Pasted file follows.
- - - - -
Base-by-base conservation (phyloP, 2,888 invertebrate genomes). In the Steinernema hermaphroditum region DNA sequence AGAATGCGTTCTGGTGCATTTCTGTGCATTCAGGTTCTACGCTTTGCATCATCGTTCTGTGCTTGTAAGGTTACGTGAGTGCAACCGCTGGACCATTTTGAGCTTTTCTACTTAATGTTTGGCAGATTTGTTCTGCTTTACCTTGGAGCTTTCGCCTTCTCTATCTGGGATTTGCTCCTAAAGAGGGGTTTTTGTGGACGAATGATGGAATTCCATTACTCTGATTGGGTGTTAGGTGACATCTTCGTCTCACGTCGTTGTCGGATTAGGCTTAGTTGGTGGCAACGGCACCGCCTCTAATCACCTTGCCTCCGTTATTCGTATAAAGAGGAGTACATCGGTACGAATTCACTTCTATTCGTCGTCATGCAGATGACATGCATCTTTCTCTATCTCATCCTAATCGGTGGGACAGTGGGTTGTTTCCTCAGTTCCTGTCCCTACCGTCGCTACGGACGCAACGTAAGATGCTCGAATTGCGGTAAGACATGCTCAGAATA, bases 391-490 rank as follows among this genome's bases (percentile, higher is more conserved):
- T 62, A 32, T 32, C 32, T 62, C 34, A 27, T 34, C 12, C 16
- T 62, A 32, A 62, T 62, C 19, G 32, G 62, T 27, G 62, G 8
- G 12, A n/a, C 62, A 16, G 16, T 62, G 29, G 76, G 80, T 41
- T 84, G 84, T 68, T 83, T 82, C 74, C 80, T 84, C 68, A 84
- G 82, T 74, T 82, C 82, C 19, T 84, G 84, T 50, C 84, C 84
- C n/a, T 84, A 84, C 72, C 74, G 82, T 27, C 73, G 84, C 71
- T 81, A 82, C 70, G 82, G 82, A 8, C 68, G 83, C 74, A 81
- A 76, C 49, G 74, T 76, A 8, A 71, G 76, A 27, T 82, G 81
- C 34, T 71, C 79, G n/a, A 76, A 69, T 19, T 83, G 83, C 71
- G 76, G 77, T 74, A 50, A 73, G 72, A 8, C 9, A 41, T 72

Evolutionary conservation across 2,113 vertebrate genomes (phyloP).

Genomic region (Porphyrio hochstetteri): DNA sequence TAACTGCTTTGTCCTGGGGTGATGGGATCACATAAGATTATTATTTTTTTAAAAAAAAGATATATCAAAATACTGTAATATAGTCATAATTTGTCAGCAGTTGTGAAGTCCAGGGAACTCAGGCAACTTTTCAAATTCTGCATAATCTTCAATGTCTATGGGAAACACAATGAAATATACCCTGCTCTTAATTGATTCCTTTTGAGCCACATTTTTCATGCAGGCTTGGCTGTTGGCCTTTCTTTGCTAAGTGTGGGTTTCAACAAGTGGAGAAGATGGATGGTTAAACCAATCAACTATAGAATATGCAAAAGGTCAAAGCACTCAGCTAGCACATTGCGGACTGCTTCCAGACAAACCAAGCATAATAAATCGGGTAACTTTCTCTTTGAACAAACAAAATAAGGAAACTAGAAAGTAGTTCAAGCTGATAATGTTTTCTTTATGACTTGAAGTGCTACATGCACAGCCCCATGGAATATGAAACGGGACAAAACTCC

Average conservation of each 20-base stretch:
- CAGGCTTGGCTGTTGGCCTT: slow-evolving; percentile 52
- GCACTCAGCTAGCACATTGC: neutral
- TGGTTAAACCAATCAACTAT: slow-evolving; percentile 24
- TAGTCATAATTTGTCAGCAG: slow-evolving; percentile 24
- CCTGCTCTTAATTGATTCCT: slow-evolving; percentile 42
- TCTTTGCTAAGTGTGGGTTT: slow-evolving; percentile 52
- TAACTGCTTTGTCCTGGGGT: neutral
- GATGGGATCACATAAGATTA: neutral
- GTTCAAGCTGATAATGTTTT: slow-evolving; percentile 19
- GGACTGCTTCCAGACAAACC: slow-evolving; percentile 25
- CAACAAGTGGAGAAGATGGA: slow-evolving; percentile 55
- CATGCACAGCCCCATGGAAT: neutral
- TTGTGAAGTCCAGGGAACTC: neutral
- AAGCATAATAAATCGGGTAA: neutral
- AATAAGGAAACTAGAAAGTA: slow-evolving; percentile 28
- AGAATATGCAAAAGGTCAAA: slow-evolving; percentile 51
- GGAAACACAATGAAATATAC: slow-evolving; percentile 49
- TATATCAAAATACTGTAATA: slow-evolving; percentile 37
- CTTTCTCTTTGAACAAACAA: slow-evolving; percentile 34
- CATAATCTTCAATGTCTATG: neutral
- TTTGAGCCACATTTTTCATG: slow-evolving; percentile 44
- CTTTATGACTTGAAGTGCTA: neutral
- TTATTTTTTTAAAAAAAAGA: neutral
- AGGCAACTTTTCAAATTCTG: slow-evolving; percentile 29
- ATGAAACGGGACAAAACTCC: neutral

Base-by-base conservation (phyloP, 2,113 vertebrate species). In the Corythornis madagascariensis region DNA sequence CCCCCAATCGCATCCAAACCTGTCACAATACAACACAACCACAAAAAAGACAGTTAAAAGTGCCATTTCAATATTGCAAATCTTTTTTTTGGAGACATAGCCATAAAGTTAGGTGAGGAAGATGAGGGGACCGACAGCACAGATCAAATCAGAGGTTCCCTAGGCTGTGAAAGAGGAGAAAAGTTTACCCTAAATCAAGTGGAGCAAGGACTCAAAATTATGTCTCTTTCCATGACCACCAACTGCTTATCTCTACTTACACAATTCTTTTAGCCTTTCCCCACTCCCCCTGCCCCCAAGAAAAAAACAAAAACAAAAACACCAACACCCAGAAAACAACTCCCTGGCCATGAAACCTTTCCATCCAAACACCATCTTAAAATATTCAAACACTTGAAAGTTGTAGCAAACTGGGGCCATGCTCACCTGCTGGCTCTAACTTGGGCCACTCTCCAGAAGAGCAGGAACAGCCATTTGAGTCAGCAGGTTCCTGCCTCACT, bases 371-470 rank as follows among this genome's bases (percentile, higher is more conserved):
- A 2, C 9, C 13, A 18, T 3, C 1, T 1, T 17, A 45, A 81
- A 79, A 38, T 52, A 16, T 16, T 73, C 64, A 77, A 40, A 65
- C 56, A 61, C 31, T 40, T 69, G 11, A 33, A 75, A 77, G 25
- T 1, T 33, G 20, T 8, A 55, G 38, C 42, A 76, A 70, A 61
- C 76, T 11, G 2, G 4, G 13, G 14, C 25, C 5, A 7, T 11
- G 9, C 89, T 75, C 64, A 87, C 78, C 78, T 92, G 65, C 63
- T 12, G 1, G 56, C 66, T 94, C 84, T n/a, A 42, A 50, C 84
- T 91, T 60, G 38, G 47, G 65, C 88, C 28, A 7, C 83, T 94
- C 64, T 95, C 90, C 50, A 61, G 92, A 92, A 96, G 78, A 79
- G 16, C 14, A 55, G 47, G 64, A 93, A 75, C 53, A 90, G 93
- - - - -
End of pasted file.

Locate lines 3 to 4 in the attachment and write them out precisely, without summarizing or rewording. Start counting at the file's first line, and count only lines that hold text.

- T 62, A 32, A 62, T 62, C 19, G 32, G 62, T 27, G 62, G 8
- G 12, A n/a, C 62, A 16, G 16, T 62, G 29, G 76, G 80, T 41